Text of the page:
In the letter to the President the Kiwifruit Commission states, “It is important that Americans take action to support the economy by purchasing locally produced goods whenever possible. The reality is that the strength of our national economy is directly connected to the successes of the local community farmers and businesses, and to that end we request that you strongly support the purchase of American goods by consumers.”
“We all know that times are tough for many Americans, and what we are asking is American consumers and retailers to make sure the kiwifruit they purchase are grown in California,” said Chris Zanobini, manager of the California Kiwifruit Commission. “We are going so far as to communicate through the media and other means that consumers ask their retailers for California- grown kiwifruit.”
Zanobini was recently hired to oversee programs of the California Kiwifruit Commission and the group is looking at innovative ways to build sales. For the time being, however, the California kiwifruit industry must rely on the support and goodwill of the buying community to help them move this year’s crop.
“It seems to continue to be a struggle to get California retailers to keep our product on the shelves when they are inundated with imported fruit during the California kiwifruit season, said Heckel. “However, given the economic times, Americans need to stop sending our money oversees and keep it in our local economy. Our hope in contacting President Obama is that he can make people understand how a decision as seemingly insignificant as purchasing kiwifruit grown by California farmers will be a significant step in turning our country’s economic situation around — one California-grown kiwifruit at a time!”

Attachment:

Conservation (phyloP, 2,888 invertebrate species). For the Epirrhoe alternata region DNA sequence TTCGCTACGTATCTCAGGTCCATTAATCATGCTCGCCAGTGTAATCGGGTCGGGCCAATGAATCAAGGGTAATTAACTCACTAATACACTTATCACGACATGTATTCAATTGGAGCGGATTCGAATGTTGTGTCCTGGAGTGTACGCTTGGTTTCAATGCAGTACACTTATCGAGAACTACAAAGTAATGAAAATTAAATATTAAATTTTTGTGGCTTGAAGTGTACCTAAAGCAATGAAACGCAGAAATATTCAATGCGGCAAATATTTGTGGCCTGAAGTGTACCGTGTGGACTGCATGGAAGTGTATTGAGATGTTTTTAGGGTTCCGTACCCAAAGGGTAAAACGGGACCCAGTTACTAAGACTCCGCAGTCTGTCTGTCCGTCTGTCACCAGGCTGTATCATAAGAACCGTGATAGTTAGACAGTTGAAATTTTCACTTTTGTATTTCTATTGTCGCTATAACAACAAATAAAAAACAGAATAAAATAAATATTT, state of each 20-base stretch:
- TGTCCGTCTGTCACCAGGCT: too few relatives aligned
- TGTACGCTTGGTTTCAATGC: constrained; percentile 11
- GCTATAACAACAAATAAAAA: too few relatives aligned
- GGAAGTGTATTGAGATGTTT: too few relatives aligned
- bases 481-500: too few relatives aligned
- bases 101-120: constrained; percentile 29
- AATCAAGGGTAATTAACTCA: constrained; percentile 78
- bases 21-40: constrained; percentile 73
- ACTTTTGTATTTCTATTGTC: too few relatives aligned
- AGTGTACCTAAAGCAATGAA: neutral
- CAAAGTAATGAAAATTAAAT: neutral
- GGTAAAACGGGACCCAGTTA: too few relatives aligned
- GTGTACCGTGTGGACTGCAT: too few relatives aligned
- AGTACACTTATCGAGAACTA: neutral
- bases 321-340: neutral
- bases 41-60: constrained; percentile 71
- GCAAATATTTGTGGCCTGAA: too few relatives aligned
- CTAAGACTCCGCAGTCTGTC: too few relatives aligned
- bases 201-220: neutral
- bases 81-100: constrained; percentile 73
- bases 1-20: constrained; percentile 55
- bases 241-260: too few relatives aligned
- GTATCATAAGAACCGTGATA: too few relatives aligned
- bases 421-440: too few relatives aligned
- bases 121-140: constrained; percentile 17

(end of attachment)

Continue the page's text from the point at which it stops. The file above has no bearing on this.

When the release was issued, many thought is was a funny and attention-getting PR stunt, but the events of the week made it come across as downright dangerous.
Certainly we could bring up the Smoot-Hawley Tariff Act, which many economists believe helped deepen the Great Depression and spread it to Europe. Richard Hofstadter, an incisive historian, said that the tariff act constituted “a virtual declaration of economic war on the rest of the world.” Within two years, 25 countries had retaliated and U.S. foreign trade literally collapsed.
In 1929 America had exported $5.24 billion in goods; the total was just $1.6 billion in 1932. Although the Gross Domestic Product dropped during this time, both imports and exports dropped far more.
We understand the California kiwifruit growers are having a tough time. Many people are having a tough time, but if our policies are “beggar thy neighbor” — if our strategy to enrich ourselves is to impoverish others — we can’t possibly turn the economy around.
Even if somehow nobody retaliated and just accepted the President telling everyone to boycott Italian kiwifruit, are we so callous that we don’t care about the Italian kiwifruit growers and US importers? And if Italy has fewer dollars, how are they going to buy Boeing planes and Microsoft software?
Of course, the minute the President decides to tell Americans to “buy American,” leaders of countries all over the world will tell their consumers to do the same — and you can bet they will listen more closely in China than consumers will in the US.